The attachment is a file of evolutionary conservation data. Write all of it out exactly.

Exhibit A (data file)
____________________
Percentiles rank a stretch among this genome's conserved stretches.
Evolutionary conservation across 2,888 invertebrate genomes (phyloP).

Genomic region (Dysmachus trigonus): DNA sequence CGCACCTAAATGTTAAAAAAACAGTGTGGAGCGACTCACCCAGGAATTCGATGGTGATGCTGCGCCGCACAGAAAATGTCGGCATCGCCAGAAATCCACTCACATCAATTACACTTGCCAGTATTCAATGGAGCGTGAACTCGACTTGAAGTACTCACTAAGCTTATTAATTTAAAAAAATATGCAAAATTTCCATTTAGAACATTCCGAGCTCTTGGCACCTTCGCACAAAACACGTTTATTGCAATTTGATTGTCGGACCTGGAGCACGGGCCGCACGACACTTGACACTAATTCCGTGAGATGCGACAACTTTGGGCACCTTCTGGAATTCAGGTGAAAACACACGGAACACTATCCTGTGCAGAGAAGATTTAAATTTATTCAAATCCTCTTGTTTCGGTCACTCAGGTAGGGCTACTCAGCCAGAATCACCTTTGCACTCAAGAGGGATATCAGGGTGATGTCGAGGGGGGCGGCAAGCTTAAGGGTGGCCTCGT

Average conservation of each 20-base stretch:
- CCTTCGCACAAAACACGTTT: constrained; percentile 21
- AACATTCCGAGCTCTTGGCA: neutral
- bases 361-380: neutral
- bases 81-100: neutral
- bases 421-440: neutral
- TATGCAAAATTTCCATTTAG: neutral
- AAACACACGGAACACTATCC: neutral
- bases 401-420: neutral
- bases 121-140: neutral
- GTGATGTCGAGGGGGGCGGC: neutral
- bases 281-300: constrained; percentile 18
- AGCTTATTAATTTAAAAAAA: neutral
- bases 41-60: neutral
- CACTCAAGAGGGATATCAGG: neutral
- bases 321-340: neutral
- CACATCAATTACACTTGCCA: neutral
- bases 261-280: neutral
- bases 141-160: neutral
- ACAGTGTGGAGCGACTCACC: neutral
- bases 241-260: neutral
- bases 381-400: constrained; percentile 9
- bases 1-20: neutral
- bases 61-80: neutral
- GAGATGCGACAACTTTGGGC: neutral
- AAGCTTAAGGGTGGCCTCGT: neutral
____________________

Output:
Percentiles rank a stretch among this genome's conserved stretches.
Evolutionary conservation across 2,888 invertebrate genomes (phyloP).

Genomic region (Dysmachus trigonus): DNA sequence CGCACCTAAATGTTAAAAAAACAGTGTGGAGCGACTCACCCAGGAATTCGATGGTGATGCTGCGCCGCACAGAAAATGTCGGCATCGCCAGAAATCCACTCACATCAATTACACTTGCCAGTATTCAATGGAGCGTGAACTCGACTTGAAGTACTCACTAAGCTTATTAATTTAAAAAAATATGCAAAATTTCCATTTAGAACATTCCGAGCTCTTGGCACCTTCGCACAAAACACGTTTATTGCAATTTGATTGTCGGACCTGGAGCACGGGCCGCACGACACTTGACACTAATTCCGTGAGATGCGACAACTTTGGGCACCTTCTGGAATTCAGGTGAAAACACACGGAACACTATCCTGTGCAGAGAAGATTTAAATTTATTCAAATCCTCTTGTTTCGGTCACTCAGGTAGGGCTACTCAGCCAGAATCACCTTTGCACTCAAGAGGGATATCAGGGTGATGTCGAGGGGGGCGGCAAGCTTAAGGGTGGCCTCGT

Average conservation of each 20-base stretch:
- CCTTCGCACAAAACACGTTT: constrained; percentile 21
- AACATTCCGAGCTCTTGGCA: neutral
- bases 361-380: neutral
- bases 81-100: neutral
- bases 421-440: neutral
- TATGCAAAATTTCCATTTAG: neutral
- AAACACACGGAACACTATCC: neutral
- bases 401-420: neutral
- bases 121-140: neutral
- GTGATGTCGAGGGGGGCGGC: neutral
- bases 281-300: constrained; percentile 18
- AGCTTATTAATTTAAAAAAA: neutral
- bases 41-60: neutral
- CACTCAAGAGGGATATCAGG: neutral
- bases 321-340: neutral
- CACATCAATTACACTTGCCA: neutral
- bases 261-280: neutral
- bases 141-160: neutral
- ACAGTGTGGAGCGACTCACC: neutral
- bases 241-260: neutral
- bases 381-400: constrained; percentile 9
- bases 1-20: neutral
- bases 61-80: neutral
- GAGATGCGACAACTTTGGGC: neutral
- AAGCTTAAGGGTGGCCTCGT: neutral